Monday, August 16, 2010

SRBC: Drought And Gas Drilling: Susquehanna Stream Protection Program Working

By Paul O. Swartz, Executive Director, Susquehanna River Basin Commission

This summer began with one of the hottest Junes on record in the Susquehanna River Basin. Successive weeks of extremely high temperatures, blazing sun-filled skies and much below normal rainfall amounts led to emerging drought conditions in late June and early July.
Of particular concern to the Commission and other water management agencies were the rapidly dropping streamflows, especially in northern Pennsylvania.
Not unexpectedly, we began getting calls from citizens very concerned that smaller streams would be harmed if water withdrawals by the natural gas industry in the Marcellus shale region were not suspended.
As the calls were mounting for the Commission to consider tighter restrictions and for the Commonwealth of Pennsylvania to consider drought declarations, heavy rainfall events provided needed relief throughout much of the Susquehanna watershed starting in mid-July.
As periodic storms rolled across the watershed, drought-like conditions were kept largely at bay. But hydrologic conditions quickly declined as yet another heat wave hit the basin in mid-August.
Is the Commission relying solely on the return of rains to protect our waterways? Absolutely not.
Do we rely on calls from concerned citizens to suspend certain water withdrawals when streams drop below normal? Again, absolutely not.
Without fanfare, the Susquehanna River Basin Commission’s process for protecting streams during low flows is working as intended. Throughout July and so far in August, many water withdrawals for natural gas activities have been suspended because of the Commission’s protective requirement, known as the passby flow restriction.
We started off in July with 45 water withdrawals being suspended because of passby flow restrictions. As I write today in mid-August, there are more than 63 water withdrawals in 19 counties that have been suspended. While those numbers account for various types of water-dependent activities approved by the Commission, many of them involve natural gas activities.
The Pennsylvania counties where such suspensions are in place involving water sources for natural gas include Bradford, Cameron, Centre, Clearfield, Clinton, Elk, Lackawanna, Lycoming, Potter, Susquehanna, Tioga, and Wyoming.
Under our passby flow restrictions, when streams drop to designated protected low flow levels, project sponsors who are required to meet the Commission’s passby requirement MUST stop taking water. And they cannot resume taking water until streams have recovered above the protected level for at least 48 hours.
Our field inspectors have been verifying that those companies required to suspend withdrawals are in fact abiding by those restrictions. Many of our inspections are taking place during non-standard work days and hours, including weekends and evenings to avoid predictable patterns.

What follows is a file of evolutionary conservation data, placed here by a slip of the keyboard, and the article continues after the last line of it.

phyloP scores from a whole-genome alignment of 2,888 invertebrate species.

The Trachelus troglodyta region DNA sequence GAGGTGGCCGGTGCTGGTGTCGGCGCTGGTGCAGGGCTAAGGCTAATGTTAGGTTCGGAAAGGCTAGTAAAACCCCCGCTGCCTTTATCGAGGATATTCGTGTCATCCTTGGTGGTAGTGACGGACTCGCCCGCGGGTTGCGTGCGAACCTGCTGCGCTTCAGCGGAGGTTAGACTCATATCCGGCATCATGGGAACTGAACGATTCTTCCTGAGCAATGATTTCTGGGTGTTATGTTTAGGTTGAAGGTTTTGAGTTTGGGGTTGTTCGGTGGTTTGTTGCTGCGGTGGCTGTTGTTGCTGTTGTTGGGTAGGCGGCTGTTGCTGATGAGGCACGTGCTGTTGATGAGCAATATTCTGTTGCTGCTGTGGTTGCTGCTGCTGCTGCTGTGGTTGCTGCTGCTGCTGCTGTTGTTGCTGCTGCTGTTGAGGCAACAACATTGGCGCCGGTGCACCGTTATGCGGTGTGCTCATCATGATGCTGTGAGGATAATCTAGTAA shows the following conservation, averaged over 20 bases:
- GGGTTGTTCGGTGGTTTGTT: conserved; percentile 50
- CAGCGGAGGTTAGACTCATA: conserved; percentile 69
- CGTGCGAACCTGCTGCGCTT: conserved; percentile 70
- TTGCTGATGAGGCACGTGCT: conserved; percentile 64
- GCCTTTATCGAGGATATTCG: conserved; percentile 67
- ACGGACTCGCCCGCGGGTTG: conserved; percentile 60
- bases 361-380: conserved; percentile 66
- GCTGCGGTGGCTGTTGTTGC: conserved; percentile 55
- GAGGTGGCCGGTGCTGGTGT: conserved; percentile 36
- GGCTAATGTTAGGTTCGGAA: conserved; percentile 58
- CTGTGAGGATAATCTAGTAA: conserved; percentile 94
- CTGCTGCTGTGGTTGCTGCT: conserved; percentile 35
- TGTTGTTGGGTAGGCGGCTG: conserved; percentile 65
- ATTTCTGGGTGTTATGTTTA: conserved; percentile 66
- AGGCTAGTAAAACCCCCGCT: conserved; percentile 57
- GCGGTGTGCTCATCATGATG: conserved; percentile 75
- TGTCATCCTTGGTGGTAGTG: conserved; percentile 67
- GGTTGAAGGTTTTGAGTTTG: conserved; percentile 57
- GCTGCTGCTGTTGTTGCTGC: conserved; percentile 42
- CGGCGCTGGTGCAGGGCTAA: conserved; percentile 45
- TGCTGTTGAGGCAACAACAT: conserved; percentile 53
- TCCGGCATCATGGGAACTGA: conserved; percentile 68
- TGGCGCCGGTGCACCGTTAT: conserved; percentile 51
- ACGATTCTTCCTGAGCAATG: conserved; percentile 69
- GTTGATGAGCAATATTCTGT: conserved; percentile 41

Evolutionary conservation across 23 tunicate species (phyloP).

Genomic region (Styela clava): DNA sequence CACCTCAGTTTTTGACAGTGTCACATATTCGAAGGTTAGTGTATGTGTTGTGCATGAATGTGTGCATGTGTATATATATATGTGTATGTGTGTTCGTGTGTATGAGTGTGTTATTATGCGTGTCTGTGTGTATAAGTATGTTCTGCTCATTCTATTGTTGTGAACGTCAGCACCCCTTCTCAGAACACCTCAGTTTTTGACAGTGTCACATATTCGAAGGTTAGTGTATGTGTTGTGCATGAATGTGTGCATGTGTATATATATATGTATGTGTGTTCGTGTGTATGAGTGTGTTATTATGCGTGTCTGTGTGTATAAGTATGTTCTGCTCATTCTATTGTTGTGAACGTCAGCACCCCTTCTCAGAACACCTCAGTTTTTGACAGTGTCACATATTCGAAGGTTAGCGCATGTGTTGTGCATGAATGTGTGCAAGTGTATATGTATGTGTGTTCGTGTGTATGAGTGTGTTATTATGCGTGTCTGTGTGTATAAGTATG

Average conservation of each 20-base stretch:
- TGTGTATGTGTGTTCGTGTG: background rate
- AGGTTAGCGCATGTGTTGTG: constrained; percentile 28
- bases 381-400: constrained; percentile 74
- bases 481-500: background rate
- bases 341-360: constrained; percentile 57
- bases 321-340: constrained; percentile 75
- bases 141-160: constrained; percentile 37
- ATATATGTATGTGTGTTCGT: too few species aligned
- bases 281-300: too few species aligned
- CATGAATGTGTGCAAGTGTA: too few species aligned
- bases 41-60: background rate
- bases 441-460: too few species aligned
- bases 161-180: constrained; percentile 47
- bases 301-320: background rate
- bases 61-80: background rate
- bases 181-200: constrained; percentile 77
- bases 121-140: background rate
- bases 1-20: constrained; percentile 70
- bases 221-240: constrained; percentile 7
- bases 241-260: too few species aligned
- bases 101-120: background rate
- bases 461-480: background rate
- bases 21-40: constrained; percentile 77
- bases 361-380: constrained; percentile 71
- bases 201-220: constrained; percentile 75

But we don’t rely solely on field inspections to verify compliance. All project sponsors are required to install tamper-proof water meters that automatically record their takings on a daily basis. The Commission gets that information reported to us quarterly, in addition to our field staff continuously doing spot inspections.
In early 2010, the Commission opened its first-ever field office in Sayre, Bradford County, Pennsylvania, to significantly enhance compliance and enforcement activities. This field office allows us to be more proactive in our inspections and to follow up more quickly on calls from concerned citizens.
It is important to note that the Commission’s stream protection measures kicked in even when no drought declarations were in place. And that’s because our system is ahead of the curve. We do not wait for drought declarations or phone calls from citizens or keep our fingers crossed and hope for rain. Our system is based on science and kicks in well before streams drop to critical low levels.
We base our surface and groundwater withdrawal approvals on the conservative assumption that hydrologic conditions will be on the below-normal side, not normal or above. These conservative assumptions are why our protective measures kick in early to protect waterways.
We are rightfully being asked, “Why does the Commission approve some water withdrawals without placing passby restrictions on them so companies can continue to take water during low flow periods?” Those are the withdrawals where the approved amounts are so small that they will not affect the protective levels of streams.
Of course, there is always the theoretical possibility of impacts where no passby restrictions exist. But, because we take our science seriously and we review each water withdrawal application on a case-by-case basis to ensure protection, we are confident the science is working and we are doing the due diligence to protect our environment.
Will we rely solely in our confidence that everything is working as it should? No.
I have directed staff to conduct additional scientific field evaluations to verify and make certain that the system we have in place continues to work during lower flow periods.
In light of the increased water demands from the natural gas industry, the Commission is committed to devoting the resources necessary to protect the environment and downstream water uses.
The citizens of the Susquehanna watershed have the commitment of my commissioners and me that if we determine more protective measures could be needed above and beyond the protective system we have in place, we will not fail to institute additional measures.
For more information, visit the SRBC Marcellus Shale Regulation webpage.

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